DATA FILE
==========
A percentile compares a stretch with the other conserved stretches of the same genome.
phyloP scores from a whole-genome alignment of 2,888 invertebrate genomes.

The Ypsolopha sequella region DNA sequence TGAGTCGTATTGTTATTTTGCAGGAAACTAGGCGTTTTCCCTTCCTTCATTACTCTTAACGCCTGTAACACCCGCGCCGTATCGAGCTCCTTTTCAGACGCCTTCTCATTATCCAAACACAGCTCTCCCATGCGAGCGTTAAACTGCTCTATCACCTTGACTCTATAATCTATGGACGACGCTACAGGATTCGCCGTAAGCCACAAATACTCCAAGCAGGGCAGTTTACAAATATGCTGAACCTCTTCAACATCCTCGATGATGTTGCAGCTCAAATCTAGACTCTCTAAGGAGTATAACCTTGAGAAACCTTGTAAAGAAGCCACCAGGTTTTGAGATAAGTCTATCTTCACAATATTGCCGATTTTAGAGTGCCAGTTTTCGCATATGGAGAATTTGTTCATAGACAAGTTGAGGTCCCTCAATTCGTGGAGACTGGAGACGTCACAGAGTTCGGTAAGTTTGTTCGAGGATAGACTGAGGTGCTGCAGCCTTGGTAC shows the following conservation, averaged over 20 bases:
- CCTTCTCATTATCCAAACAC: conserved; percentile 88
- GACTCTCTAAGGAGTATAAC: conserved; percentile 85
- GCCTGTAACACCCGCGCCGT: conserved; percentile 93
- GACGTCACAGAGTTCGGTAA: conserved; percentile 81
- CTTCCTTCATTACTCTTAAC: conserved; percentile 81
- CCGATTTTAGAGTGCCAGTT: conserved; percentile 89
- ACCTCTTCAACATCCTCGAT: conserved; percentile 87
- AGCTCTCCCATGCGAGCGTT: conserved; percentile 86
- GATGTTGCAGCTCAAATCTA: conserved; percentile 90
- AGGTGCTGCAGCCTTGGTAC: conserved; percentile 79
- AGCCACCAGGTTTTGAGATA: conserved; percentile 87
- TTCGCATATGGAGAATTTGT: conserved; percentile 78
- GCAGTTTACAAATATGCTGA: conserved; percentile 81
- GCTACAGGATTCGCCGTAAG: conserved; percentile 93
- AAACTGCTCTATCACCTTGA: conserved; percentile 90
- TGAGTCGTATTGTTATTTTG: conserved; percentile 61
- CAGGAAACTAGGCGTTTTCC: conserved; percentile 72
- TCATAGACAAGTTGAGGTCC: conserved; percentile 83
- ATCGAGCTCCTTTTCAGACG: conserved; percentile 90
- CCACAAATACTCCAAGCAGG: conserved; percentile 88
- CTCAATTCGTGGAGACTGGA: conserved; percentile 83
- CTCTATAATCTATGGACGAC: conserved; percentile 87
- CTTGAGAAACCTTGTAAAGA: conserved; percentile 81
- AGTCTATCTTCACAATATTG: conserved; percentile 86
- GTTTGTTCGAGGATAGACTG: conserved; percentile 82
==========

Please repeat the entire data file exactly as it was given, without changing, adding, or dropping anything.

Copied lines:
A percentile compares a stretch with the other conserved stretches of the same genome.
phyloP scores from a whole-genome alignment of 2,888 invertebrate genomes.

The Ypsolopha sequella region DNA sequence TGAGTCGTATTGTTATTTTGCAGGAAACTAGGCGTTTTCCCTTCCTTCATTACTCTTAACGCCTGTAACACCCGCGCCGTATCGAGCTCCTTTTCAGACGCCTTCTCATTATCCAAACACAGCTCTCCCATGCGAGCGTTAAACTGCTCTATCACCTTGACTCTATAATCTATGGACGACGCTACAGGATTCGCCGTAAGCCACAAATACTCCAAGCAGGGCAGTTTACAAATATGCTGAACCTCTTCAACATCCTCGATGATGTTGCAGCTCAAATCTAGACTCTCTAAGGAGTATAACCTTGAGAAACCTTGTAAAGAAGCCACCAGGTTTTGAGATAAGTCTATCTTCACAATATTGCCGATTTTAGAGTGCCAGTTTTCGCATATGGAGAATTTGTTCATAGACAAGTTGAGGTCCCTCAATTCGTGGAGACTGGAGACGTCACAGAGTTCGGTAAGTTTGTTCGAGGATAGACTGAGGTGCTGCAGCCTTGGTAC shows the following conservation, averaged over 20 bases:
- CCTTCTCATTATCCAAACAC: conserved; percentile 88
- GACTCTCTAAGGAGTATAAC: conserved; percentile 85
- GCCTGTAACACCCGCGCCGT: conserved; percentile 93
- GACGTCACAGAGTTCGGTAA: conserved; percentile 81
- CTTCCTTCATTACTCTTAAC: conserved; percentile 81
- CCGATTTTAGAGTGCCAGTT: conserved; percentile 89
- ACCTCTTCAACATCCTCGAT: conserved; percentile 87
- AGCTCTCCCATGCGAGCGTT: conserved; percentile 86
- GATGTTGCAGCTCAAATCTA: conserved; percentile 90
- AGGTGCTGCAGCCTTGGTAC: conserved; percentile 79
- AGCCACCAGGTTTTGAGATA: conserved; percentile 87
- TTCGCATATGGAGAATTTGT: conserved; percentile 78
- GCAGTTTACAAATATGCTGA: conserved; percentile 81
- GCTACAGGATTCGCCGTAAG: conserved; percentile 93
- AAACTGCTCTATCACCTTGA: conserved; percentile 90
- TGAGTCGTATTGTTATTTTG: conserved; percentile 61
- CAGGAAACTAGGCGTTTTCC: conserved; percentile 72
- TCATAGACAAGTTGAGGTCC: conserved; percentile 83
- ATCGAGCTCCTTTTCAGACG: conserved; percentile 90
- CCACAAATACTCCAAGCAGG: conserved; percentile 88
- CTCAATTCGTGGAGACTGGA: conserved; percentile 83
- CTCTATAATCTATGGACGAC: conserved; percentile 87
- CTTGAGAAACCTTGTAAAGA: conserved; percentile 81
- AGTCTATCTTCACAATATTG: conserved; percentile 86
- GTTTGTTCGAGGATAGACTG: conserved; percentile 82